While a house guest of my friend, I wished to view the campus of PACIFC UNION COLLEGE.
So one Sabbath afternoon we drove through St Helena to get to Angwin.
I asked my non Adventist friend if he would like to view an old Victorian mansion in St Helena — so we detoured to Elmshaven , which was open, that Sabbath afternoon,
with a nurse from the Adventist hospital acting as a docent / tour guide.
In the first room there was a huge photograph of Ellen, sitting demurely in her little black dress ( we later learned that the strings of pearls which once adorned her breast had been blackened out by “ the brethren” so as not to confuse the laity ).
My astute friend, in regarding the photograph, innocently asked:
WAS SHE BLACK ? I gasped , because, for the first time I did see that EGW did have some negroid features !
The docent replied that yes, EGW was partly black , a descendent of a slave and a slave owner ! This has never been subsequently corroborated for me.
I did feel that Ellen’s squashed nose might have resulted from the stone that was hurled at her face in her adolescence ( this injury could also have caused her later trance like “ visions “ )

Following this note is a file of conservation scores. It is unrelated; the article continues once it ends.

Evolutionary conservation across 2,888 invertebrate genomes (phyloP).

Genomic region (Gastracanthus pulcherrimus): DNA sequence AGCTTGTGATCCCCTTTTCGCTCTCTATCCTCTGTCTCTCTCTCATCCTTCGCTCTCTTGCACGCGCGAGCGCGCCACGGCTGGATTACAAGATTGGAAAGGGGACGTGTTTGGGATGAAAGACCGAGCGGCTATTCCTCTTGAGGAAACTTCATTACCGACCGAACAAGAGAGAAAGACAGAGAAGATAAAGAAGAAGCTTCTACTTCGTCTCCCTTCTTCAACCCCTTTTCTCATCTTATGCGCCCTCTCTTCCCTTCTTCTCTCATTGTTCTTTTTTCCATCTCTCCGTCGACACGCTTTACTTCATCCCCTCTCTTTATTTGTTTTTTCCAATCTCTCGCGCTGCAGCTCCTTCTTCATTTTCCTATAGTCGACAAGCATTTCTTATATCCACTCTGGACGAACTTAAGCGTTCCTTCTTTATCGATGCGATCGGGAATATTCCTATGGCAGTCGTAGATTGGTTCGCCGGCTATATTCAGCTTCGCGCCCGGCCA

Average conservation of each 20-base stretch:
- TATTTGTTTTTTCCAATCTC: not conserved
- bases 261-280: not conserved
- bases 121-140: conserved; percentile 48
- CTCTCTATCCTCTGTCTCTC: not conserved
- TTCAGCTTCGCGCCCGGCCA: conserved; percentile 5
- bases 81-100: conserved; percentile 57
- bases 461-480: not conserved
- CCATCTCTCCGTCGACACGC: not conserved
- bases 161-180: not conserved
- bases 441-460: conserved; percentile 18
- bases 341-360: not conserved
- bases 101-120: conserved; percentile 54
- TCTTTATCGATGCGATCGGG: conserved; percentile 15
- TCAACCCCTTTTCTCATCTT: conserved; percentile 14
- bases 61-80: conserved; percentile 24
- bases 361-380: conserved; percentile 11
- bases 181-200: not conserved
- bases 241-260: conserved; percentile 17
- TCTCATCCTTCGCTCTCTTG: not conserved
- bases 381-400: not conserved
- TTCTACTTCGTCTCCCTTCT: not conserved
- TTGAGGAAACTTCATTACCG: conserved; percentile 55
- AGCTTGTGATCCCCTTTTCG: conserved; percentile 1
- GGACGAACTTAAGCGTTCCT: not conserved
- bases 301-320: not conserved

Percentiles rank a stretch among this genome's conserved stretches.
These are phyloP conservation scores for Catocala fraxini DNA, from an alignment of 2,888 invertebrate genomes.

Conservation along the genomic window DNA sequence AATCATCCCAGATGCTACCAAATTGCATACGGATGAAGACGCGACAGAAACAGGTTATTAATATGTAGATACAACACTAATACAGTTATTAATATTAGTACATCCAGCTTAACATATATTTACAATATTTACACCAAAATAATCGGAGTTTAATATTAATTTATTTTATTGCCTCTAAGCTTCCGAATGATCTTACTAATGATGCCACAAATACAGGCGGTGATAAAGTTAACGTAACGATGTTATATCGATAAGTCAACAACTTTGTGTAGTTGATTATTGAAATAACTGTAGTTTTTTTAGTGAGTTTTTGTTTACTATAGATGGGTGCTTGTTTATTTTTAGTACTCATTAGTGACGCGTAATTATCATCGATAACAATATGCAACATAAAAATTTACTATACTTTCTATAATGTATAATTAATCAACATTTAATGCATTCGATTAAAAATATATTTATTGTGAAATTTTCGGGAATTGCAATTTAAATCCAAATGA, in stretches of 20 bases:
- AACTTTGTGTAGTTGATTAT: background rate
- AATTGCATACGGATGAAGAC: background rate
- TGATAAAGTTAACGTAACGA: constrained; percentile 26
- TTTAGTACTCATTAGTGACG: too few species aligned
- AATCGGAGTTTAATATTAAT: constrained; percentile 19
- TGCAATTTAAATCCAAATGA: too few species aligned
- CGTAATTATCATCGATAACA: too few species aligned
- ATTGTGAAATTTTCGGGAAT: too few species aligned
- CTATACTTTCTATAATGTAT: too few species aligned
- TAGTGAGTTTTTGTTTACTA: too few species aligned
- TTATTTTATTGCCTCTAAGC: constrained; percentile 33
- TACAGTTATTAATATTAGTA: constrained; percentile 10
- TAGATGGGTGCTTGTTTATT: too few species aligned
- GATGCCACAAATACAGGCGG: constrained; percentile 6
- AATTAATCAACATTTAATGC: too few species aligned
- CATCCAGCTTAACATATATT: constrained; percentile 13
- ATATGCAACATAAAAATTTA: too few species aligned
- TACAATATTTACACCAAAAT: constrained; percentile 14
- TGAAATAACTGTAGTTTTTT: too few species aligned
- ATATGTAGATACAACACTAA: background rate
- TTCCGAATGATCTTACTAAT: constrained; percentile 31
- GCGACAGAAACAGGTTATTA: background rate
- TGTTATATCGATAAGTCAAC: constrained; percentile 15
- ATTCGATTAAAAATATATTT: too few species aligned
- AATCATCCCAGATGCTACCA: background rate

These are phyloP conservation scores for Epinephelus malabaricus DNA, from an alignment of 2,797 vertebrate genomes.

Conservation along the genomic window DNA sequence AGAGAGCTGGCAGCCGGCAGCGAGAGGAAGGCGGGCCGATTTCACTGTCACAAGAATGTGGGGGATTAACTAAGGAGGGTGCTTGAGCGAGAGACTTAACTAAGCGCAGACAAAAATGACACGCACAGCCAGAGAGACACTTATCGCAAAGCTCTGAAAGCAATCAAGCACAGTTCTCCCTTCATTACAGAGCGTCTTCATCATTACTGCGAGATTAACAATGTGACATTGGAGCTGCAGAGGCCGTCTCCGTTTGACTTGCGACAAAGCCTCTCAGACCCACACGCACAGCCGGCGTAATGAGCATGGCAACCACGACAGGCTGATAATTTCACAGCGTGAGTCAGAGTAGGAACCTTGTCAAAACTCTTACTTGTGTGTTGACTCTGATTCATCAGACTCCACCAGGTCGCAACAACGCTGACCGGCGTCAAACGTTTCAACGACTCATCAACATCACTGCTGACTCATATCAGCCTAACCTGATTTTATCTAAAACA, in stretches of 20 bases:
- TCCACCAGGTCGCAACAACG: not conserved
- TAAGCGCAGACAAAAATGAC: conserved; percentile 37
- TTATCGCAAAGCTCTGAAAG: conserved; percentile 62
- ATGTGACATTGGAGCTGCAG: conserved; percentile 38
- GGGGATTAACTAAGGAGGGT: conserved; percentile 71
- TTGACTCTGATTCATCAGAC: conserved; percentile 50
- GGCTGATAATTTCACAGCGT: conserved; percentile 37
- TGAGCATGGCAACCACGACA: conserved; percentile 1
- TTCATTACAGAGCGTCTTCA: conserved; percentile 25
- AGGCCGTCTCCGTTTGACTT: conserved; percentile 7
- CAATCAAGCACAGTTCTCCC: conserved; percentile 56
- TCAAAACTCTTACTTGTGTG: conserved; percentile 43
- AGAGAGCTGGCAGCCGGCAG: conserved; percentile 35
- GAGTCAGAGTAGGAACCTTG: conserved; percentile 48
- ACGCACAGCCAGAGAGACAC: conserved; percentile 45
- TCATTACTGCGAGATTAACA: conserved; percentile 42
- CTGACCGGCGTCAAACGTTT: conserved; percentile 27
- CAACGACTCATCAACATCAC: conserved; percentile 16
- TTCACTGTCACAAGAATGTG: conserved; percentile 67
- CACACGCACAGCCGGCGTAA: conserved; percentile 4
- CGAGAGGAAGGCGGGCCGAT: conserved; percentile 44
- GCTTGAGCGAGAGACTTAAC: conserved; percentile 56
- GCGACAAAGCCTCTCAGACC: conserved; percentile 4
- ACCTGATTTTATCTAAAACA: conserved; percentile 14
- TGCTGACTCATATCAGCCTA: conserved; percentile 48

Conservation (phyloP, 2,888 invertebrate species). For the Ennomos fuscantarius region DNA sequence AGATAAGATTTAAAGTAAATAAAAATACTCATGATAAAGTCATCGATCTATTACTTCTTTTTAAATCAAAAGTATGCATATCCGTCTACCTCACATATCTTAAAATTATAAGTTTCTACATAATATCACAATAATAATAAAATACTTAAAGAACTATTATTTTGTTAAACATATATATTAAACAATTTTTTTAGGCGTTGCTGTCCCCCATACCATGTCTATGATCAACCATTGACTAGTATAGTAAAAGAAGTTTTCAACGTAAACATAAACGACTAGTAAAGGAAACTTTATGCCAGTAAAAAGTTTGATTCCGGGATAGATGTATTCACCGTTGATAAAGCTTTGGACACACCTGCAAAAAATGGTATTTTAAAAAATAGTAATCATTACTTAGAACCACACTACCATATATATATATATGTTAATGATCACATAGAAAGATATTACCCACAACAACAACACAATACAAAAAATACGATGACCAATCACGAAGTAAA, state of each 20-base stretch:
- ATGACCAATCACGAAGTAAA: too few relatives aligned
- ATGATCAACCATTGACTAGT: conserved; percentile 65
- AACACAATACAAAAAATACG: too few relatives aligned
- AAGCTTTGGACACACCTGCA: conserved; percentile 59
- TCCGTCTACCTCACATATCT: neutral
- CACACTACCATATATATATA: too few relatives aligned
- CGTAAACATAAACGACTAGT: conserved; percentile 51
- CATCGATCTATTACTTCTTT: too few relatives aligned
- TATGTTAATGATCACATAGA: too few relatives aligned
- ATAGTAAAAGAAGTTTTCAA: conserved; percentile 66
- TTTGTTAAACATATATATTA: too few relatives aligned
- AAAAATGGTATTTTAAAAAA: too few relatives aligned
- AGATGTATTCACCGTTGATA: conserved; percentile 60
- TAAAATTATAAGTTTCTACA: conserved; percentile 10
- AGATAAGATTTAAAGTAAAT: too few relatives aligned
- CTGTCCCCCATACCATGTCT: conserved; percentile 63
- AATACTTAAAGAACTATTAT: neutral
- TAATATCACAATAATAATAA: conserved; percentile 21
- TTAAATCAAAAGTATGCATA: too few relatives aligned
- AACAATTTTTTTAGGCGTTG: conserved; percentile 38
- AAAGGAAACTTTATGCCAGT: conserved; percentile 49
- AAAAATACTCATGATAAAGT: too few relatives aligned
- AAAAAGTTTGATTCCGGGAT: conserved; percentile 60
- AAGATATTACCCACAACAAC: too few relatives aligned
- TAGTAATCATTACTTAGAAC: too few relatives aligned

However, in a bedroom upstairs we were shown a photograph of
Ellen and her identical twin sister. Both had identical noses and facial appearance and could have passed for black.
On departing Elmshaven, my friend commented;
Your Mrs White was white in name only !
This black heritage has never been confirmed by any other source other than the docent / guide in Elmshaven.
My other take away from the visit —- this was a very elegant, upscale house for the era. We were shown a water tank on a high scaffolding —- supposedly to produce enough water pressure, since EGW had the first FLUSH TOILET in the Bay Area !
This lady lived elegantly with five employees at her beck and call, including a personal dressmaker, a carriage driver, a cook and a housekeeper. We will not count her numerous secretarial “ assistants “ ,